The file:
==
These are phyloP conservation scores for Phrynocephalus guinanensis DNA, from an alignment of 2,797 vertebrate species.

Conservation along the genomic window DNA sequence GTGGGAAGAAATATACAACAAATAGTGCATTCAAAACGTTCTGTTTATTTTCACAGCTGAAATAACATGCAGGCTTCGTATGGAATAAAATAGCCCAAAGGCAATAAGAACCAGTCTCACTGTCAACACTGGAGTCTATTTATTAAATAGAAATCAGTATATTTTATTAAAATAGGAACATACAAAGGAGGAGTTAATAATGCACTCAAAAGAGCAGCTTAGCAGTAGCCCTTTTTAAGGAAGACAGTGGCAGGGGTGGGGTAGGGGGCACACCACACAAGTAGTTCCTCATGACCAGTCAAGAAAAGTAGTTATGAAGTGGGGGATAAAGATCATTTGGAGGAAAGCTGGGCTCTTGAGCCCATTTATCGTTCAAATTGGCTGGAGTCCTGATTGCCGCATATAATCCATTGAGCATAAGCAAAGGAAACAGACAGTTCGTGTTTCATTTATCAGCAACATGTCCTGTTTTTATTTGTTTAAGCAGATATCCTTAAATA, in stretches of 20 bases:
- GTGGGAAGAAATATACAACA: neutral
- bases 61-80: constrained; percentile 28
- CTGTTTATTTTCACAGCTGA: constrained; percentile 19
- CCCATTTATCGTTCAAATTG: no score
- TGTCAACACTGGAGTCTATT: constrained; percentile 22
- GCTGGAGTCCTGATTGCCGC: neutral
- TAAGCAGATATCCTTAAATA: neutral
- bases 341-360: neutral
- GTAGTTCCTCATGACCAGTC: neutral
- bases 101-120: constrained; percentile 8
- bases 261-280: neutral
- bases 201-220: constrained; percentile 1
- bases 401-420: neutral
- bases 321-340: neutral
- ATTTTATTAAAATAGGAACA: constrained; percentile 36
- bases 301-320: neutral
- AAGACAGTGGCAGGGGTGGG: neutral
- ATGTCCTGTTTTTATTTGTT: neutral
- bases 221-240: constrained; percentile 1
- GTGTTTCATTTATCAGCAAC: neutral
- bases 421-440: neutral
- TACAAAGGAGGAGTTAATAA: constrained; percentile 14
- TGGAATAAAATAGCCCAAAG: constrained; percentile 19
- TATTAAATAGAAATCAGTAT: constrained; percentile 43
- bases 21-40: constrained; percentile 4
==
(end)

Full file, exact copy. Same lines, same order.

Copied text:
These are phyloP conservation scores for Phrynocephalus guinanensis DNA, from an alignment of 2,797 vertebrate species.

Conservation along the genomic window DNA sequence GTGGGAAGAAATATACAACAAATAGTGCATTCAAAACGTTCTGTTTATTTTCACAGCTGAAATAACATGCAGGCTTCGTATGGAATAAAATAGCCCAAAGGCAATAAGAACCAGTCTCACTGTCAACACTGGAGTCTATTTATTAAATAGAAATCAGTATATTTTATTAAAATAGGAACATACAAAGGAGGAGTTAATAATGCACTCAAAAGAGCAGCTTAGCAGTAGCCCTTTTTAAGGAAGACAGTGGCAGGGGTGGGGTAGGGGGCACACCACACAAGTAGTTCCTCATGACCAGTCAAGAAAAGTAGTTATGAAGTGGGGGATAAAGATCATTTGGAGGAAAGCTGGGCTCTTGAGCCCATTTATCGTTCAAATTGGCTGGAGTCCTGATTGCCGCATATAATCCATTGAGCATAAGCAAAGGAAACAGACAGTTCGTGTTTCATTTATCAGCAACATGTCCTGTTTTTATTTGTTTAAGCAGATATCCTTAAATA, in stretches of 20 bases:
- GTGGGAAGAAATATACAACA: neutral
- bases 61-80: constrained; percentile 28
- CTGTTTATTTTCACAGCTGA: constrained; percentile 19
- CCCATTTATCGTTCAAATTG: no score
- TGTCAACACTGGAGTCTATT: constrained; percentile 22
- GCTGGAGTCCTGATTGCCGC: neutral
- TAAGCAGATATCCTTAAATA: neutral
- bases 341-360: neutral
- GTAGTTCCTCATGACCAGTC: neutral
- bases 101-120: constrained; percentile 8
- bases 261-280: neutral
- bases 201-220: constrained; percentile 1
- bases 401-420: neutral
- bases 321-340: neutral
- ATTTTATTAAAATAGGAACA: constrained; percentile 36
- bases 301-320: neutral
- AAGACAGTGGCAGGGGTGGG: neutral
- ATGTCCTGTTTTTATTTGTT: neutral
- bases 221-240: constrained; percentile 1
- GTGTTTCATTTATCAGCAAC: neutral
- bases 421-440: neutral
- TACAAAGGAGGAGTTAATAA: constrained; percentile 14
- TGGAATAAAATAGCCCAAAG: constrained; percentile 19
- TATTAAATAGAAATCAGTAT: constrained; percentile 43
- bases 21-40: constrained; percentile 4